Many guardians whose wards are moving toward secondary/ High school have asked me for guidance on picking a high school that is ideal for them.
I have fostered this tip sheet in order to assist more guardians as their children are confronting this crucial, life-changing decision.
It’s about teachers.
Teachers are to schools what engines are to cars. Many aspects of school are fundamental; the rest are luxuries. But teachers can make or break a child’s natural curiosity. Their passion for learning provides the spark to ignite young minds. So, first of all, ask yourself, “How do students interact with the faculty, and how engaged are they in the classroom? How many students does the teacher see per day? “Will this teacher see my child?” and finally: “Would I like to be in this person’s class?”
You are the company you keep.
We know about teenagers that friendships come first. Because of this, if you ask your child where she wants to go to school, the answer will likely be heavy, if not entirely, based on where her friends go. So you have to ask yourself, Do I feel good about this group of peers helping my child make key day-to-day decisions? Will these friends open doors for my child? Will being with the same peer group prepare my child for a diverse college and work environment?
In schooling, more modest is better.
Educational research has shown that working in small groups fosters closer relationships between students and teachers, and also that smaller student-teacher ratios lead to greater success in college. However, numbers can be misleading. Some schools count every adult and coach as a teacher in their published student-teacher ratios. To predict the amount of attention your child will receive from classroom teachers, multiply the number of sessions a teacher has per day by the average class size. This will give you an idea of how much individual contact the teacher will have with each child.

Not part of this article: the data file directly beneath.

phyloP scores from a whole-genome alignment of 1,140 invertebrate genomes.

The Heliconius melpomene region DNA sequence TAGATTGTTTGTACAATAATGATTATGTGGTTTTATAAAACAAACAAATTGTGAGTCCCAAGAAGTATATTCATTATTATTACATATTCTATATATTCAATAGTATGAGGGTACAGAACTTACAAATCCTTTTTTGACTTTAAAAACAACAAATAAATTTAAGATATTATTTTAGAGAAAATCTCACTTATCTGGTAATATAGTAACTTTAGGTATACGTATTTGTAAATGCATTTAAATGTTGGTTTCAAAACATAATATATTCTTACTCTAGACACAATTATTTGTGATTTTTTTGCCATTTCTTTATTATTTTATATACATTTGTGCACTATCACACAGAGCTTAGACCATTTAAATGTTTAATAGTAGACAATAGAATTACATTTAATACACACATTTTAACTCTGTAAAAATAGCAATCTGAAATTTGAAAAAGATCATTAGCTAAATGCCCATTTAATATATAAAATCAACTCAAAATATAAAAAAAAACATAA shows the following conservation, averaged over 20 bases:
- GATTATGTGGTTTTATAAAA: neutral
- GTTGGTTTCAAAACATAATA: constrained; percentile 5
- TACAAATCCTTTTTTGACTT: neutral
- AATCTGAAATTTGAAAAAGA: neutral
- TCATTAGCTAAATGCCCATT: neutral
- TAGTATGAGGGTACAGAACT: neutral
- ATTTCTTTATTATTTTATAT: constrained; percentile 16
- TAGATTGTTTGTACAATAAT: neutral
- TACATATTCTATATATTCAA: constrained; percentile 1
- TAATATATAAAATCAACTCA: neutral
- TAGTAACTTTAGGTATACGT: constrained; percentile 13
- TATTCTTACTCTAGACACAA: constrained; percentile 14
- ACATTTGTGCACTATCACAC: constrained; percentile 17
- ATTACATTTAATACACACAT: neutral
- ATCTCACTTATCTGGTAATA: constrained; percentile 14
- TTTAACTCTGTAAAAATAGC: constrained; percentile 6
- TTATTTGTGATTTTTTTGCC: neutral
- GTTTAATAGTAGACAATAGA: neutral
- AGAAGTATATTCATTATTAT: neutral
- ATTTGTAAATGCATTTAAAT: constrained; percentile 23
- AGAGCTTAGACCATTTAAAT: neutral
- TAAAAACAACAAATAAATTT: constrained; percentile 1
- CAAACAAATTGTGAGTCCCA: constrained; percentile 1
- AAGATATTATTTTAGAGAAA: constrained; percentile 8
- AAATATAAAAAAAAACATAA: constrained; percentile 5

Late adolescence is when the brain undergoes a second pruning phase (the first occurs in early childhood), during which neurons that are not stimulated are lost for life. However, competition in college admissions today encourages students to narrow their interests when they should be broadening them. Look for a place where your child’s brain will be exposed to a wide range of subjects, cultures, and activities, both in and out of the classroom, particularly those that won’t influence the student’s grades.
Work with the adolescent brain, not against it.
Teen brains are wired to take risks, and when it comes to harmful or unhealthy behavior, that can be negative. There are many schools that try to channel that effort by challenging students to travel, try out for a sport or a team or something they’ve never done before, take the lead on a school project, perform in front of the student body, and participate in a class retreat. , or tutor other students. Facing challenges is a fundamental piece of character development, so investigate the open doors your kid should test themselves and fill in sure ways. Search for instructors who can be motivational tutors.